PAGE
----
Holiday’s over, now read up!

I know what you did this summer... CC0-licensed image from: https://www.pexels.com/photo/action-beach-fun-leisure-416676/
I know what you did this summer... CC0-licensed image from: https://www.pexels.com/photo/action-beach-fun-leisure-416676/

Some of you would have had a holiday by now, and so would enter the workplace with a certain sensation of being lost in this brand new world. Not to worry, here are my top tips for reading that will get you back in the groove in no time.

I know what you did this summer... CC0-licensed image from:  https://www.pexels.com/photo/action-beach-fun-leisure-416676/
I know what you did this summer… CC0-licensed image from:
https://www.pexels.com/photo/action-beach-fun-leisure-416676/

Apropos, I couldn’t have done this without ScienceOpen. The SAXS:Recent collection we have set up over there is really the bees’ knees!

That collection, however, does unfortunately miss gems like this one from our Japanese colleagues, demonstrating that you could do SANS just by looking at the intensity of the transmitted beam during an energy sweep! So if you have many neutrons to pepper your sample with, give it a shot. This might work for X-rays too, but unfortunately my lab’s unable to sweep energies, so I’ll have to leave such experiments in the capable hands of others…

Are you looking for a paper to lord over your colleagues with? Do you need to justify that fancy new detector for your instrument? Need some datasets to let your new fitting algorithms loose on? Worry not: our Round Robin paper shows that SAXS is really good for your nanometrological needs, showing highly reproducible results between many labs; a good starting point for improvements!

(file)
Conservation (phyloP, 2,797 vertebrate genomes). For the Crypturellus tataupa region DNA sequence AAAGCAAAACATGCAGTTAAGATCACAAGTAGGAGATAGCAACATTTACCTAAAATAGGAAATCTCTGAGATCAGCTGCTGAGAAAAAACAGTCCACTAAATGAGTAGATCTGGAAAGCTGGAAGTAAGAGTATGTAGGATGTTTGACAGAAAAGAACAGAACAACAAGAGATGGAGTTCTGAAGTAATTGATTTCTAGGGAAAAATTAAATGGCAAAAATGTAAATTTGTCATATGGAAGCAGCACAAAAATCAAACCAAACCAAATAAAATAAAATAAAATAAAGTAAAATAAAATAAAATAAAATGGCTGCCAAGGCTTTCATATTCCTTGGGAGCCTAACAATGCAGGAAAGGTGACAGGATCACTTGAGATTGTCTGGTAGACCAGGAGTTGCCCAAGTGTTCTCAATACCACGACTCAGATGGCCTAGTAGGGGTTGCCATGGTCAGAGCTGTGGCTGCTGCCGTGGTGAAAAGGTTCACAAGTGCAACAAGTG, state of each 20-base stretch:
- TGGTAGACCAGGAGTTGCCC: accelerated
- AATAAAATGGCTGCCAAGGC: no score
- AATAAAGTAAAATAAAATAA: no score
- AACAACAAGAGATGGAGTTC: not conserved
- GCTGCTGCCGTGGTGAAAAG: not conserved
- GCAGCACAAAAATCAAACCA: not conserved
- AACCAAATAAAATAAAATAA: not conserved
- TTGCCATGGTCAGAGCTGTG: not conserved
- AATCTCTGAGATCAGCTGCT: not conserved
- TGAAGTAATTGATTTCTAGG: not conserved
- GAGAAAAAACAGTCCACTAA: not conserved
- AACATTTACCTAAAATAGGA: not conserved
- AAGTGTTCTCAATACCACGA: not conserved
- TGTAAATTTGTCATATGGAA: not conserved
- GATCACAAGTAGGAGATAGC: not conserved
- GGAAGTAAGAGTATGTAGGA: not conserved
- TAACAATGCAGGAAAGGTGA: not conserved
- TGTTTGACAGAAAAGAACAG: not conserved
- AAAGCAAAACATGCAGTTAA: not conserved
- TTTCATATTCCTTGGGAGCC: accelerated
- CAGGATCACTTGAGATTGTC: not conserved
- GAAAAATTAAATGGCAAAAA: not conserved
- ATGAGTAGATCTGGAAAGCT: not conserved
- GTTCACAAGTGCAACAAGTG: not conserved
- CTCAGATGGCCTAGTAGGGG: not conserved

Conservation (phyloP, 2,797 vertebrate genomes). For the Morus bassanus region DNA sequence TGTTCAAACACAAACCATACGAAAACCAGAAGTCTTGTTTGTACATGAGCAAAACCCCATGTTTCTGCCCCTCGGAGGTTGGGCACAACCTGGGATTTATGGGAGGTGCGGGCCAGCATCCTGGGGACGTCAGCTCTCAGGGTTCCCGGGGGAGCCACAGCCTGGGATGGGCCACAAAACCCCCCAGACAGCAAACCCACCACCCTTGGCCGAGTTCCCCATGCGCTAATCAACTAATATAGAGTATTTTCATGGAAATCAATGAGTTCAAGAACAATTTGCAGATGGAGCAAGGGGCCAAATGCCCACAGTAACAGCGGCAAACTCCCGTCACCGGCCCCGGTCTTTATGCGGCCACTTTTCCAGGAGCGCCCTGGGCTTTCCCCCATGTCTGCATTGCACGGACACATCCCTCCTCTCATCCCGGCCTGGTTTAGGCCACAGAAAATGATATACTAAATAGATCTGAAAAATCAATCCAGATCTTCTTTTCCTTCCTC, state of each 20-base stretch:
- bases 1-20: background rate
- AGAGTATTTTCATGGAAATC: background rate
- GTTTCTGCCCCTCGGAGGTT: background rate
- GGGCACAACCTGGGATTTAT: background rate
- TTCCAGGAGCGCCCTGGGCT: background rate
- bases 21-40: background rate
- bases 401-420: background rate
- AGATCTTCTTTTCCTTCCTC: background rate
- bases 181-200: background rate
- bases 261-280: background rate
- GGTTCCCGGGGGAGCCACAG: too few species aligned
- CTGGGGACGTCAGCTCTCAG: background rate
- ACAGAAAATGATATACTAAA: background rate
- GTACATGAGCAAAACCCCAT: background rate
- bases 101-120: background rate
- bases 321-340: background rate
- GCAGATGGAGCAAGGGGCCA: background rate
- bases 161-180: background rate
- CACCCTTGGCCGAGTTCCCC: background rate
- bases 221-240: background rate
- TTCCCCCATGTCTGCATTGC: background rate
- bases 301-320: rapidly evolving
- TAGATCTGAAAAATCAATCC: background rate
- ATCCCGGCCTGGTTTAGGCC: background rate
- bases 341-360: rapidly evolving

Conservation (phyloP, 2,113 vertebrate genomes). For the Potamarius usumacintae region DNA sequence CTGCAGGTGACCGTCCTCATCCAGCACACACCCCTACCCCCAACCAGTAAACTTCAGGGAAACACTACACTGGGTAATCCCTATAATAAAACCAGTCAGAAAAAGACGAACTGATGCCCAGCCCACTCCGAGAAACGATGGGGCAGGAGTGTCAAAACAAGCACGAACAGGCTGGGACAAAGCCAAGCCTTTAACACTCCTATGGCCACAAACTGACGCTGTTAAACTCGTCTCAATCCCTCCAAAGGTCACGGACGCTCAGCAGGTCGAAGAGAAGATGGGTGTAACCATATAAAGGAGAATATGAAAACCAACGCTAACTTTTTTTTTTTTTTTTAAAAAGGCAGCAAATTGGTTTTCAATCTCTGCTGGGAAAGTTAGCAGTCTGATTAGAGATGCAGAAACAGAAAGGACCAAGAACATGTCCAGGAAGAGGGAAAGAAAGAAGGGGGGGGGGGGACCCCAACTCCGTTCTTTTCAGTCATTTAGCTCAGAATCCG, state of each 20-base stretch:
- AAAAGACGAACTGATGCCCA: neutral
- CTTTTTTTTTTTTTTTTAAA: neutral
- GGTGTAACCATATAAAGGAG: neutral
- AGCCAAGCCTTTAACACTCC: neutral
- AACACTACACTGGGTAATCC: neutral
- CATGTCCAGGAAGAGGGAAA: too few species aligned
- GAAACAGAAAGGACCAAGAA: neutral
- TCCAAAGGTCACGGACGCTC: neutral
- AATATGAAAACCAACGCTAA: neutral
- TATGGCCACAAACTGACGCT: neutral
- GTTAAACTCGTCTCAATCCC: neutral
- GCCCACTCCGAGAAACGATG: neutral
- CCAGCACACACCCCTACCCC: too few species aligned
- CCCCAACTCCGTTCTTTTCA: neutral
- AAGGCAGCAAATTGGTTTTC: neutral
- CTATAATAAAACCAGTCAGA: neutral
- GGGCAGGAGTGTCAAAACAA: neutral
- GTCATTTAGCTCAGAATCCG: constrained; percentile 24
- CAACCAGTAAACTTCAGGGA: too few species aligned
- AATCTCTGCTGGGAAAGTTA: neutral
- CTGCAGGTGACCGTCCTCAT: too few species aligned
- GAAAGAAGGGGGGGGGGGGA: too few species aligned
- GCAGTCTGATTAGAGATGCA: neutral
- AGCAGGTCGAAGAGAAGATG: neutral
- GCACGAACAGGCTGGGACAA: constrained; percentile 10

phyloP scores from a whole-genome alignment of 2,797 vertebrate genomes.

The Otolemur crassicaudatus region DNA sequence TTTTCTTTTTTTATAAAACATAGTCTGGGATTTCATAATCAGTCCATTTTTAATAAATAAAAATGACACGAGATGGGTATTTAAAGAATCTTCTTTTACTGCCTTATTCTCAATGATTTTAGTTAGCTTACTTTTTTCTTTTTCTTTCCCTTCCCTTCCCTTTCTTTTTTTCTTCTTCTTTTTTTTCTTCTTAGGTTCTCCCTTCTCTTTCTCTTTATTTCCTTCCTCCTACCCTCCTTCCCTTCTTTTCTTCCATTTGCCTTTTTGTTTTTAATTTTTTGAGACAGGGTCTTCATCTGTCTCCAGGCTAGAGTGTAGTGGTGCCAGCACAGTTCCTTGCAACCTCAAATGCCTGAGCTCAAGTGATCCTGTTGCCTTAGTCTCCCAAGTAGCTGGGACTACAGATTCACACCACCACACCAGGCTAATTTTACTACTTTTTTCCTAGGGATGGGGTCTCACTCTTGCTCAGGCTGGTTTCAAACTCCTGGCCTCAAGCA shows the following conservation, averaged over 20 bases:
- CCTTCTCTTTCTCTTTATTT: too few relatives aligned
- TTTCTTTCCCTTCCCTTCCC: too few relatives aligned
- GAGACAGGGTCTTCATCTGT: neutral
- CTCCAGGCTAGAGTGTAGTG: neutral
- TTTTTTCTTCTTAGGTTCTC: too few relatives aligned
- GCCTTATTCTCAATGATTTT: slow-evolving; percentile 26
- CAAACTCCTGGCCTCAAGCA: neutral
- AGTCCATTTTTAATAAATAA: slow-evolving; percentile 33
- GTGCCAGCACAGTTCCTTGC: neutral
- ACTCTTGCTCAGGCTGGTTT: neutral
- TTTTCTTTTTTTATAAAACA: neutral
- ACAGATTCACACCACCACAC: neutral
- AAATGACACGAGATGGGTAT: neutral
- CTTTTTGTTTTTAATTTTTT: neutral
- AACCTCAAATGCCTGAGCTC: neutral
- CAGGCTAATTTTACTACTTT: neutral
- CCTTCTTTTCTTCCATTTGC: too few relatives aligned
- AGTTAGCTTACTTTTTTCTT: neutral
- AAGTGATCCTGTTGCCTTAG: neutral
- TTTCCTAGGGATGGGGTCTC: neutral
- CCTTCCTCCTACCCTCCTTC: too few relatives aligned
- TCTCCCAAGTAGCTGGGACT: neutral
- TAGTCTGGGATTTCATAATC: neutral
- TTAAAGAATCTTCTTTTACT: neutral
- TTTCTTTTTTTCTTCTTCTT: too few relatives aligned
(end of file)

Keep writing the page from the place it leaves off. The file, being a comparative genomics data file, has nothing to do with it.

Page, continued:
If you would like to marvel at the intricacies of detectors, and why we still need to do some more in-depth analysis of data corrections, look no further than these two papers. The first simulates an efficiency loss in the direct-detection systems we have come to love, and the second (which I may have highlighted before) demonstrates some of the other imperfections in practice (see Figure 5 in particular). We are still some ways off from having our intensities accurate to 1%!

For the latest Nano-related buzz, look no further than “Nanorattles“. This is a surprisingly interesting paper, which shows some decent SAXS modelling to boot.

There are those among us who have played around with Hammersley’s “Fit2D” program, certainly one of the older graphical 2D data correction programs around. I left it alone after a short while to program my own, but there are those that have been able to integrate it in their methods. Those people will be happy to know that there is a paper out for them to cite since last year!

Now, I’m not a crystallography buff by any stretch of the imagination, but I am glad to see that there are those who attempt to fix persistent bugs in the method. For more on that, see the awesomely titled “The ash-heap of crystallography: restoring forgotten basic knowledge“.

Sedlak, Brützel and Lipfert have written an interesting paper taking a closer look at the uncertainties on the intensity in SAXS data. I’ll have to go through it in a bit more detail, but it is good to see the interest in uncertainties expressed in paper-form.

Lastly, a blast — or rather a bombshell — from the past: Chonacky and Beeman published a brief paper in 1969 on the scattering of water. I’m not 100% sure, but it looks like everyone using water to calibrate their absolute intensities might be off by up to 8%!

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1 Comment

  1. Thanks for the reading list. The Sedlak paper looks interesting. So too does the Chonacky!

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